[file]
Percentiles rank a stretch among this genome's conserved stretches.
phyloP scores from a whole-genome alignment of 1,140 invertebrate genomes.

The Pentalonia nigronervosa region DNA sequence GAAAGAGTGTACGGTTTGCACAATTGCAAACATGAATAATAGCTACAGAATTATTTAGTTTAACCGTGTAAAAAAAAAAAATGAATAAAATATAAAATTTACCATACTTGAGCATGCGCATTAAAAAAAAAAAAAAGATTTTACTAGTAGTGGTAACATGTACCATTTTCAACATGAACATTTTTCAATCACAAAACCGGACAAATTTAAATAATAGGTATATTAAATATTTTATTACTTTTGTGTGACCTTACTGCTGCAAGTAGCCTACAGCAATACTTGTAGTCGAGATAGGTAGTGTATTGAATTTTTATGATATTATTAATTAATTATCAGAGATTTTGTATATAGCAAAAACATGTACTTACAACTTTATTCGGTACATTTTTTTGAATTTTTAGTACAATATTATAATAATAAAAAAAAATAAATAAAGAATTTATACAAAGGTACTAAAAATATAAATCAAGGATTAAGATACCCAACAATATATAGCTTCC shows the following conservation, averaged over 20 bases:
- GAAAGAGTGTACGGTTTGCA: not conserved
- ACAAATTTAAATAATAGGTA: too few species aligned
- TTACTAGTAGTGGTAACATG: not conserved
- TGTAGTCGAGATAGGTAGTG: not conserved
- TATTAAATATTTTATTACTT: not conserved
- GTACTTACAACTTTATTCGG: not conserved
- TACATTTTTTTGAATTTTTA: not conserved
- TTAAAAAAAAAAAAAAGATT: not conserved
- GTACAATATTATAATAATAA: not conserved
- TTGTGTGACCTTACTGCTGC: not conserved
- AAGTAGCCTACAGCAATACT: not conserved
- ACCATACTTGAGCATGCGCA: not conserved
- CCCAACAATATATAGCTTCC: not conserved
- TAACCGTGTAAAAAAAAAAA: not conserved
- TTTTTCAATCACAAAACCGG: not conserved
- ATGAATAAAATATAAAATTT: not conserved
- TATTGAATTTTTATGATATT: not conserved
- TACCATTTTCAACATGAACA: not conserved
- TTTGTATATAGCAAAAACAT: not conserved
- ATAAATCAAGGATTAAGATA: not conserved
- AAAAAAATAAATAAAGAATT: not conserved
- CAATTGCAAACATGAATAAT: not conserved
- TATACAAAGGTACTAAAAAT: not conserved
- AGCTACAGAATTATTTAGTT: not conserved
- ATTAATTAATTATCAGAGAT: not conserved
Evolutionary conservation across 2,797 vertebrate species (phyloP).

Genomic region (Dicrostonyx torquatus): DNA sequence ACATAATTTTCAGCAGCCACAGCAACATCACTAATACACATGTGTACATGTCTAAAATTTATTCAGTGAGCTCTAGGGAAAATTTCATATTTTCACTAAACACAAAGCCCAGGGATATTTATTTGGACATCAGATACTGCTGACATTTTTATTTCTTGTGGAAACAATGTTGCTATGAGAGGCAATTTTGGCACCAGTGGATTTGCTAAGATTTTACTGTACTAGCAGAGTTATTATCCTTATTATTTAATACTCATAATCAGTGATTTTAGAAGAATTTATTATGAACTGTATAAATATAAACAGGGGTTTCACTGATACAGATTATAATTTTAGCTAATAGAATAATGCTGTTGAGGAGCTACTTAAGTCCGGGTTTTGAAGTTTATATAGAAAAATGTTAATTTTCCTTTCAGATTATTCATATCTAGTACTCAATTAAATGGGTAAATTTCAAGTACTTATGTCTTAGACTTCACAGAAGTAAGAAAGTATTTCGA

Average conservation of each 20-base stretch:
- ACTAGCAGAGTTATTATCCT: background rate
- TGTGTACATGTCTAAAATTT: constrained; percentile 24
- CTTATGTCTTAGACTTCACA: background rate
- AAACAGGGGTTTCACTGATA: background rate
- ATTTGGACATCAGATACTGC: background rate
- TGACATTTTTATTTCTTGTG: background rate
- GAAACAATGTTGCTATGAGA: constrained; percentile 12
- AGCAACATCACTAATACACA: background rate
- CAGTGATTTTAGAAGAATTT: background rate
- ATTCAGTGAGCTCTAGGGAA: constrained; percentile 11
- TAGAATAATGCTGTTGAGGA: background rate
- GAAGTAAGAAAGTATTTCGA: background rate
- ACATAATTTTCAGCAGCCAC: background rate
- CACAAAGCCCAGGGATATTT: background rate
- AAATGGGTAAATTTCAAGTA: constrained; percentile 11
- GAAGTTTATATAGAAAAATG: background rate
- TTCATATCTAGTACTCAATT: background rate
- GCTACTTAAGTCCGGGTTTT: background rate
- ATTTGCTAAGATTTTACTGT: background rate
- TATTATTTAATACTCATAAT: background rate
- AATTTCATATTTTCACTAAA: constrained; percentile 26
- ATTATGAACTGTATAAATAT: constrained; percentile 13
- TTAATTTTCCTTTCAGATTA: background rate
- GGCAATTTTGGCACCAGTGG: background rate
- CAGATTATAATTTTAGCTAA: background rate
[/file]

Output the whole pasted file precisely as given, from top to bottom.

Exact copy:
Percentiles rank a stretch among this genome's conserved stretches.
phyloP scores from a whole-genome alignment of 1,140 invertebrate genomes.

The Pentalonia nigronervosa region DNA sequence GAAAGAGTGTACGGTTTGCACAATTGCAAACATGAATAATAGCTACAGAATTATTTAGTTTAACCGTGTAAAAAAAAAAAATGAATAAAATATAAAATTTACCATACTTGAGCATGCGCATTAAAAAAAAAAAAAAGATTTTACTAGTAGTGGTAACATGTACCATTTTCAACATGAACATTTTTCAATCACAAAACCGGACAAATTTAAATAATAGGTATATTAAATATTTTATTACTTTTGTGTGACCTTACTGCTGCAAGTAGCCTACAGCAATACTTGTAGTCGAGATAGGTAGTGTATTGAATTTTTATGATATTATTAATTAATTATCAGAGATTTTGTATATAGCAAAAACATGTACTTACAACTTTATTCGGTACATTTTTTTGAATTTTTAGTACAATATTATAATAATAAAAAAAAATAAATAAAGAATTTATACAAAGGTACTAAAAATATAAATCAAGGATTAAGATACCCAACAATATATAGCTTCC shows the following conservation, averaged over 20 bases:
- GAAAGAGTGTACGGTTTGCA: not conserved
- ACAAATTTAAATAATAGGTA: too few species aligned
- TTACTAGTAGTGGTAACATG: not conserved
- TGTAGTCGAGATAGGTAGTG: not conserved
- TATTAAATATTTTATTACTT: not conserved
- GTACTTACAACTTTATTCGG: not conserved
- TACATTTTTTTGAATTTTTA: not conserved
- TTAAAAAAAAAAAAAAGATT: not conserved
- GTACAATATTATAATAATAA: not conserved
- TTGTGTGACCTTACTGCTGC: not conserved
- AAGTAGCCTACAGCAATACT: not conserved
- ACCATACTTGAGCATGCGCA: not conserved
- CCCAACAATATATAGCTTCC: not conserved
- TAACCGTGTAAAAAAAAAAA: not conserved
- TTTTTCAATCACAAAACCGG: not conserved
- ATGAATAAAATATAAAATTT: not conserved
- TATTGAATTTTTATGATATT: not conserved
- TACCATTTTCAACATGAACA: not conserved
- TTTGTATATAGCAAAAACAT: not conserved
- ATAAATCAAGGATTAAGATA: not conserved
- AAAAAAATAAATAAAGAATT: not conserved
- CAATTGCAAACATGAATAAT: not conserved
- TATACAAAGGTACTAAAAAT: not conserved
- AGCTACAGAATTATTTAGTT: not conserved
- ATTAATTAATTATCAGAGAT: not conserved
Evolutionary conservation across 2,797 vertebrate species (phyloP).

Genomic region (Dicrostonyx torquatus): DNA sequence ACATAATTTTCAGCAGCCACAGCAACATCACTAATACACATGTGTACATGTCTAAAATTTATTCAGTGAGCTCTAGGGAAAATTTCATATTTTCACTAAACACAAAGCCCAGGGATATTTATTTGGACATCAGATACTGCTGACATTTTTATTTCTTGTGGAAACAATGTTGCTATGAGAGGCAATTTTGGCACCAGTGGATTTGCTAAGATTTTACTGTACTAGCAGAGTTATTATCCTTATTATTTAATACTCATAATCAGTGATTTTAGAAGAATTTATTATGAACTGTATAAATATAAACAGGGGTTTCACTGATACAGATTATAATTTTAGCTAATAGAATAATGCTGTTGAGGAGCTACTTAAGTCCGGGTTTTGAAGTTTATATAGAAAAATGTTAATTTTCCTTTCAGATTATTCATATCTAGTACTCAATTAAATGGGTAAATTTCAAGTACTTATGTCTTAGACTTCACAGAAGTAAGAAAGTATTTCGA

Average conservation of each 20-base stretch:
- ACTAGCAGAGTTATTATCCT: background rate
- TGTGTACATGTCTAAAATTT: constrained; percentile 24
- CTTATGTCTTAGACTTCACA: background rate
- AAACAGGGGTTTCACTGATA: background rate
- ATTTGGACATCAGATACTGC: background rate
- TGACATTTTTATTTCTTGTG: background rate
- GAAACAATGTTGCTATGAGA: constrained; percentile 12
- AGCAACATCACTAATACACA: background rate
- CAGTGATTTTAGAAGAATTT: background rate
- ATTCAGTGAGCTCTAGGGAA: constrained; percentile 11
- TAGAATAATGCTGTTGAGGA: background rate
- GAAGTAAGAAAGTATTTCGA: background rate
- ACATAATTTTCAGCAGCCAC: background rate
- CACAAAGCCCAGGGATATTT: background rate
- AAATGGGTAAATTTCAAGTA: constrained; percentile 11
- GAAGTTTATATAGAAAAATG: background rate
- TTCATATCTAGTACTCAATT: background rate
- GCTACTTAAGTCCGGGTTTT: background rate
- ATTTGCTAAGATTTTACTGT: background rate
- TATTATTTAATACTCATAAT: background rate
- AATTTCATATTTTCACTAAA: constrained; percentile 26
- ATTATGAACTGTATAAATAT: constrained; percentile 13
- TTAATTTTCCTTTCAGATTA: background rate
- GGCAATTTTGGCACCAGTGG: background rate
- CAGATTATAATTTTAGCTAA: background rate